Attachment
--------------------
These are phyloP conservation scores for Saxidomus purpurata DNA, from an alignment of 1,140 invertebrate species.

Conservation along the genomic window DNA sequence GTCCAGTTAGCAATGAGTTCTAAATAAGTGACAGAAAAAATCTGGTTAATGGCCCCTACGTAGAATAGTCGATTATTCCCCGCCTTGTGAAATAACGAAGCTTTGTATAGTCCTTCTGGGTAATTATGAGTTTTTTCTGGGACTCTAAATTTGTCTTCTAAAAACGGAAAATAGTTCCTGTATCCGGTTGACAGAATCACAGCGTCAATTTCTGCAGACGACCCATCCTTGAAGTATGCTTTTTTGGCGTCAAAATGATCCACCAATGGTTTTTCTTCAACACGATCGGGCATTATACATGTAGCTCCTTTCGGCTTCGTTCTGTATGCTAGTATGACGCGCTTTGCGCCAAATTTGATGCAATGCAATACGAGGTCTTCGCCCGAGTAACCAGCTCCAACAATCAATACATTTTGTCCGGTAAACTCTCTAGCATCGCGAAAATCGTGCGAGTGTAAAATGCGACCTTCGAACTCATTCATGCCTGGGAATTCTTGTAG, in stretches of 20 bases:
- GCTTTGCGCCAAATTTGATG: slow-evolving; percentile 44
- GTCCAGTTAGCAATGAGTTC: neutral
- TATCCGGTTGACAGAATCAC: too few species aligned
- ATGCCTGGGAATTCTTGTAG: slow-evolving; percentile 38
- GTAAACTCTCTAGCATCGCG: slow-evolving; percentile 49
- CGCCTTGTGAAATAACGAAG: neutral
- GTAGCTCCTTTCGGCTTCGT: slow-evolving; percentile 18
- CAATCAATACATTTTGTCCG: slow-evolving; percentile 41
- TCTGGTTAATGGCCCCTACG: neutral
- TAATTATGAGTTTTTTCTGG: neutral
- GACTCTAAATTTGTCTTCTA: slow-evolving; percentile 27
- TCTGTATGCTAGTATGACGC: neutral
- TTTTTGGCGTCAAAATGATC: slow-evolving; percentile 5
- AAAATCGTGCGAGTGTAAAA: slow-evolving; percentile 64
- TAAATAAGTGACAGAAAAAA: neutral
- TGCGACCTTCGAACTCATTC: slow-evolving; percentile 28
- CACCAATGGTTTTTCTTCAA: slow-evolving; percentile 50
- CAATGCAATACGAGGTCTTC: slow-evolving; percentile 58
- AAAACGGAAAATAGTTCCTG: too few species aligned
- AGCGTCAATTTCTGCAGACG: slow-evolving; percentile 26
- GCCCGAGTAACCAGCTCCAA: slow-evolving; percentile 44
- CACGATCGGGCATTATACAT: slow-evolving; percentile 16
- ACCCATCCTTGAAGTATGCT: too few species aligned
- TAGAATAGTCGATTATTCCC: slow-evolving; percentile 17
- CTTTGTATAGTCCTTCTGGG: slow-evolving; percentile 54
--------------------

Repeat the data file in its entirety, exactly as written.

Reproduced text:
These are phyloP conservation scores for Saxidomus purpurata DNA, from an alignment of 1,140 invertebrate species.

Conservation along the genomic window DNA sequence GTCCAGTTAGCAATGAGTTCTAAATAAGTGACAGAAAAAATCTGGTTAATGGCCCCTACGTAGAATAGTCGATTATTCCCCGCCTTGTGAAATAACGAAGCTTTGTATAGTCCTTCTGGGTAATTATGAGTTTTTTCTGGGACTCTAAATTTGTCTTCTAAAAACGGAAAATAGTTCCTGTATCCGGTTGACAGAATCACAGCGTCAATTTCTGCAGACGACCCATCCTTGAAGTATGCTTTTTTGGCGTCAAAATGATCCACCAATGGTTTTTCTTCAACACGATCGGGCATTATACATGTAGCTCCTTTCGGCTTCGTTCTGTATGCTAGTATGACGCGCTTTGCGCCAAATTTGATGCAATGCAATACGAGGTCTTCGCCCGAGTAACCAGCTCCAACAATCAATACATTTTGTCCGGTAAACTCTCTAGCATCGCGAAAATCGTGCGAGTGTAAAATGCGACCTTCGAACTCATTCATGCCTGGGAATTCTTGTAG, in stretches of 20 bases:
- GCTTTGCGCCAAATTTGATG: slow-evolving; percentile 44
- GTCCAGTTAGCAATGAGTTC: neutral
- TATCCGGTTGACAGAATCAC: too few species aligned
- ATGCCTGGGAATTCTTGTAG: slow-evolving; percentile 38
- GTAAACTCTCTAGCATCGCG: slow-evolving; percentile 49
- CGCCTTGTGAAATAACGAAG: neutral
- GTAGCTCCTTTCGGCTTCGT: slow-evolving; percentile 18
- CAATCAATACATTTTGTCCG: slow-evolving; percentile 41
- TCTGGTTAATGGCCCCTACG: neutral
- TAATTATGAGTTTTTTCTGG: neutral
- GACTCTAAATTTGTCTTCTA: slow-evolving; percentile 27
- TCTGTATGCTAGTATGACGC: neutral
- TTTTTGGCGTCAAAATGATC: slow-evolving; percentile 5
- AAAATCGTGCGAGTGTAAAA: slow-evolving; percentile 64
- TAAATAAGTGACAGAAAAAA: neutral
- TGCGACCTTCGAACTCATTC: slow-evolving; percentile 28
- CACCAATGGTTTTTCTTCAA: slow-evolving; percentile 50
- CAATGCAATACGAGGTCTTC: slow-evolving; percentile 58
- AAAACGGAAAATAGTTCCTG: too few species aligned
- AGCGTCAATTTCTGCAGACG: slow-evolving; percentile 26
- GCCCGAGTAACCAGCTCCAA: slow-evolving; percentile 44
- CACGATCGGGCATTATACAT: slow-evolving; percentile 16
- ACCCATCCTTGAAGTATGCT: too few species aligned
- TAGAATAGTCGATTATTCCC: slow-evolving; percentile 17
- CTTTGTATAGTCCTTCTGGG: slow-evolving; percentile 54